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hopeinlife

T2aN0M0 Surgery vs SBRT only?

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Hi, my dad (77yrs old, very active, good health condition) recently discovered a 3.8x3.6x3.5 mass in his left lower lung lobe, after series of testings, staging is determined to be T2aN0M0.  His medical team (surgeon, radiology, oncology) believes he is a good candidate for both surgery and radiation (SBRT).  The radiologist even said that SBRT shows similar success rate compare to surgery.  Obviously surgery has a higher risk compare to radiation along, also recover time takes longer.  But we have doubts about the true effectiveness of SBRT, have you or known anyone who had faced similar situation?  What did you/they do? How was it after the treatments?

Much appreciate your inputs!

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Hi Hopeinlife and welcome here. I don't know anyone who has faced a similar situation, exactly, but maybe someone on these forums has and will respond. Usually surgery is considered to be the best first line treatment, where surgery is possible. Sometimes when surgery can't be done , for example because the person's health makes it too risky, SBRT is done as an alternative.  If surgery can be done by VATS (video assisted thorascopic surgery) the recovery is fairly fast. Open surgery usually involves a longer recovery time and more pain.  If your father is uncertain, he might want to consider getting a second opinion. Has he had a biopsy, and if so, what type of cancer was identified? Best of luck to you and your father.

Bridget O

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Hopeinlife,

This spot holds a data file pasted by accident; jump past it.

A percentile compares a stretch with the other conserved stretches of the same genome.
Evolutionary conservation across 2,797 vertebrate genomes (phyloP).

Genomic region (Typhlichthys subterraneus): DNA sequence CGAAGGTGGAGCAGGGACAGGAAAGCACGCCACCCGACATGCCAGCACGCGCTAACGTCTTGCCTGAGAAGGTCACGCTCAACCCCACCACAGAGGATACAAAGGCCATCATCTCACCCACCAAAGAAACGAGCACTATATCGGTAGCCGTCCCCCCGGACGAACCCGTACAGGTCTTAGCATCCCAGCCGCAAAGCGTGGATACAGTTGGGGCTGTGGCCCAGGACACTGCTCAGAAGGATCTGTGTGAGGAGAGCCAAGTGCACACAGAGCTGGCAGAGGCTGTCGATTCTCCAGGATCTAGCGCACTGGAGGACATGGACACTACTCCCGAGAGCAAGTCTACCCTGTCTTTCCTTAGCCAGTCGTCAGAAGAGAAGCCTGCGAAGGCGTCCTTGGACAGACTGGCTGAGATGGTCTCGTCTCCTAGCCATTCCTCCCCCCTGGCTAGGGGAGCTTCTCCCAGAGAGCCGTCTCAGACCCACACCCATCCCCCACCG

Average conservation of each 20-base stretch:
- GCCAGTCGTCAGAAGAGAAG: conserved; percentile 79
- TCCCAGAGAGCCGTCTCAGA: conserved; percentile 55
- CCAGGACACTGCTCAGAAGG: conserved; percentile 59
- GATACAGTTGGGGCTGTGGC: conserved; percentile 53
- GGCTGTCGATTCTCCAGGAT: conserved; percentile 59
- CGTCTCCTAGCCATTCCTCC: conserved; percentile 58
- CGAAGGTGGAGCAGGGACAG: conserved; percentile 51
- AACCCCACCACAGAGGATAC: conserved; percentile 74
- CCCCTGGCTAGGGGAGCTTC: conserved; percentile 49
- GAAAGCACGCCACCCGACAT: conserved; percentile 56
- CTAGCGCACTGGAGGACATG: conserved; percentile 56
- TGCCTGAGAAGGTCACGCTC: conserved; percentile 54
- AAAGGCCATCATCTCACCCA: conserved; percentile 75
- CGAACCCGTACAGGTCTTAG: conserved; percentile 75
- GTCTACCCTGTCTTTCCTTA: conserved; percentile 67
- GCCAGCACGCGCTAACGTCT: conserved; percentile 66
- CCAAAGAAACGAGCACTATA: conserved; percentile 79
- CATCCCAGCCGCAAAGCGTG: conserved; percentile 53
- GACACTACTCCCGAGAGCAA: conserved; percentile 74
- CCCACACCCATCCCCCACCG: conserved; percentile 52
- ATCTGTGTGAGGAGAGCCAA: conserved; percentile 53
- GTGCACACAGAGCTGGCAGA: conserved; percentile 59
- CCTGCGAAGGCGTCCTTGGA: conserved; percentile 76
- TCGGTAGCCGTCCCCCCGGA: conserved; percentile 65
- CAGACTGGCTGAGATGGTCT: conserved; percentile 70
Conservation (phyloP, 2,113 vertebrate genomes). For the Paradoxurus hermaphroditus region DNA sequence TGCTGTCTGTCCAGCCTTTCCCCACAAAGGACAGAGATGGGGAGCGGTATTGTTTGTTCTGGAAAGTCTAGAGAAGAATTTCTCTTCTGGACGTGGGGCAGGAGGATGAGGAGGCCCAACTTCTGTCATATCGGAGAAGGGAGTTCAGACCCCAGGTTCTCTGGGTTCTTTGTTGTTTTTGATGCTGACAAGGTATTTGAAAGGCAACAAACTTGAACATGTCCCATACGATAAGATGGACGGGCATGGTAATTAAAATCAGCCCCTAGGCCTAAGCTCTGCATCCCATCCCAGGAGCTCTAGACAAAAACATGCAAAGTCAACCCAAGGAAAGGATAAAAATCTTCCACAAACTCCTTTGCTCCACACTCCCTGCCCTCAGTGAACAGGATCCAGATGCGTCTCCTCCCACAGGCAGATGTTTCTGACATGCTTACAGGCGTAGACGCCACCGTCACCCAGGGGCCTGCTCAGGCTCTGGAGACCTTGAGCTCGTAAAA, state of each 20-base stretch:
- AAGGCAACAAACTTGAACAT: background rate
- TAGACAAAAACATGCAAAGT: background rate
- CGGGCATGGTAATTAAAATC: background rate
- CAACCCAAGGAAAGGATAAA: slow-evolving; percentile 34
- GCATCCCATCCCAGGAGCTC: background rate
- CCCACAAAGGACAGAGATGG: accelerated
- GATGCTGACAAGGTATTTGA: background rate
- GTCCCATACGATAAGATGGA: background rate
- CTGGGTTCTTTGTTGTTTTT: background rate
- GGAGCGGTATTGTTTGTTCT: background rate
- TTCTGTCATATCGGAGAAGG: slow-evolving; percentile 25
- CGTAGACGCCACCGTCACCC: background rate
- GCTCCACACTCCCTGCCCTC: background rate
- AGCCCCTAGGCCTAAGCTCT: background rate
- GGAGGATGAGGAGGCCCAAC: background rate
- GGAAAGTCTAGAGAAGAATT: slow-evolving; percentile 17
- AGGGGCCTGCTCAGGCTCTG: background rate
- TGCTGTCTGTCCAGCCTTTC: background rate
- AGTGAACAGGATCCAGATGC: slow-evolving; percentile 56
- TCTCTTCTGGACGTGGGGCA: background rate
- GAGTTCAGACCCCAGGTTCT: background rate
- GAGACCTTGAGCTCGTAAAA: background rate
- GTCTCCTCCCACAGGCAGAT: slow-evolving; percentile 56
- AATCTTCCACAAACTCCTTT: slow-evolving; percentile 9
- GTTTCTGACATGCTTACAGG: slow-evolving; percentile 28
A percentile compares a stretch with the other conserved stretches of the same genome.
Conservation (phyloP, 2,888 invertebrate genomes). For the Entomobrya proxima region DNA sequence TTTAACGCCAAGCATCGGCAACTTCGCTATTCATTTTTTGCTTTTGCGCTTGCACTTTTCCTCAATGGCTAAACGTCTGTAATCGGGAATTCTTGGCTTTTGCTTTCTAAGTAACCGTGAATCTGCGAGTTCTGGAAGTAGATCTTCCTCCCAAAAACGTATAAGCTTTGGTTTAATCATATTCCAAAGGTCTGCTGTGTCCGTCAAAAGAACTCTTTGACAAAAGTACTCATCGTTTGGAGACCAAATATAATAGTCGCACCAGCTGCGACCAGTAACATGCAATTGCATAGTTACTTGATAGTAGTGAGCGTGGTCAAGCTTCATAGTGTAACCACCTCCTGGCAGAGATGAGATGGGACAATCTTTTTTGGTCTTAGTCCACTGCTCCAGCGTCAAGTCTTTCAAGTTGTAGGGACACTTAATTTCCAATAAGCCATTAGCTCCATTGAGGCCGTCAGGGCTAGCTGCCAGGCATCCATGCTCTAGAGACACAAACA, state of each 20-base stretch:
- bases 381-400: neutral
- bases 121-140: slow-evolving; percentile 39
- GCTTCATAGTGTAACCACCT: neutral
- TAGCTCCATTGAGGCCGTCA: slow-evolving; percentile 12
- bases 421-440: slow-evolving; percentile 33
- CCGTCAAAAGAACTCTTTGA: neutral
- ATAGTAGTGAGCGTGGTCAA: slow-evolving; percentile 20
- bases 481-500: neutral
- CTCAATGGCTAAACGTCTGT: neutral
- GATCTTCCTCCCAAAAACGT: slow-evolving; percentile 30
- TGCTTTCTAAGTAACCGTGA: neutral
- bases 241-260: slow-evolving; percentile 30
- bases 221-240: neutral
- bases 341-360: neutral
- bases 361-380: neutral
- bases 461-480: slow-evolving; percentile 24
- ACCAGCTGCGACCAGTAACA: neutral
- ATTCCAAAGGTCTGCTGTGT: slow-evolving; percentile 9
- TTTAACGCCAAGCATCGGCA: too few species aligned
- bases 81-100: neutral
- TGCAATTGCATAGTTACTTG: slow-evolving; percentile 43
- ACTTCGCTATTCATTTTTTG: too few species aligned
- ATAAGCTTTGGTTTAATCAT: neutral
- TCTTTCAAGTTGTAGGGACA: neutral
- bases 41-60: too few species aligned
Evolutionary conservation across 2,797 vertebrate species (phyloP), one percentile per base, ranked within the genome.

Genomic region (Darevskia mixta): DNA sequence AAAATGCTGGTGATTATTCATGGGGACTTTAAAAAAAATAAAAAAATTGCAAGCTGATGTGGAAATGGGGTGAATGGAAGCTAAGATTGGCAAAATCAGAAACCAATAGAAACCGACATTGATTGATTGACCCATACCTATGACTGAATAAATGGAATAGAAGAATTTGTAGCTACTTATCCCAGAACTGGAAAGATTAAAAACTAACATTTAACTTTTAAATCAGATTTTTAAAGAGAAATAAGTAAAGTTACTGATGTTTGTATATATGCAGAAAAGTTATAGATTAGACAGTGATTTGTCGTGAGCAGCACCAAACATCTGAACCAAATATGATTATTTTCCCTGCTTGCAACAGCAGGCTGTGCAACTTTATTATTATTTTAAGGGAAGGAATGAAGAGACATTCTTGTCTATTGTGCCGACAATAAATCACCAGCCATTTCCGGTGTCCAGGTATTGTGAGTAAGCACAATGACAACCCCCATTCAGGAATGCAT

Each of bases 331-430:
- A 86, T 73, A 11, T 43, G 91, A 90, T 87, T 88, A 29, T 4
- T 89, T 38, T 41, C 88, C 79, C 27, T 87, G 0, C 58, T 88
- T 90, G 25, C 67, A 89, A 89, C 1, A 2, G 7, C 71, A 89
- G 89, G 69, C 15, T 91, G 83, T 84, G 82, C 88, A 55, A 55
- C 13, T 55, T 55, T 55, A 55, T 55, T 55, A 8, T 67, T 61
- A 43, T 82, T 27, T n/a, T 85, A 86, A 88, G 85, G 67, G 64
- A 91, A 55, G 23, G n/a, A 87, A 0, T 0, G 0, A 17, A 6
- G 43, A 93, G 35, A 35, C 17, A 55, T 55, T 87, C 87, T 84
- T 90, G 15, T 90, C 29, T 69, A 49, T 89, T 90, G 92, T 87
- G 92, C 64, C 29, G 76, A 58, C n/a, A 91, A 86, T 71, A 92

Surgery and SBRT: I've had both.

Surgery is the gold treatment standard. Why? Nothing is better than a human being putting eyes on a tumor and resecting everything that is disease or could be disease. But SBRT is very effective for those who cannot or should not have surgery.  In my case, it dealt with a stubborn tumor that kept recurring in my remaining lung after my right lung was removed surgically.  One downside to not having surgery is a lack of biopsy to determine the type of lung cancer.  Type determination is important should a recurrence happen that needs to be treated with chemo.

After my SBRT, I've had nearly 16 years of no evidence of disease. So obviously, I'm a fan.

Stay the course.

Tom

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Thanks Tom and Bridget!

my dad has done a biopsy for his mass, it is adenocarcinoma lung cancer, non-small cell.  They also did gene mutation matching and PDL1 testing.  He has one mutation, KRAS G12D which has no targeted drugs today.  
 

Tom, 16 years is very impressive!  My dad is physically fit and he still hikes on a weekly basis, so he probably will recover from the surgery just fine.  However, if SBRT could be an equally effective alternative, why take the risks of surgery at all?  That is our hesitation right now.  

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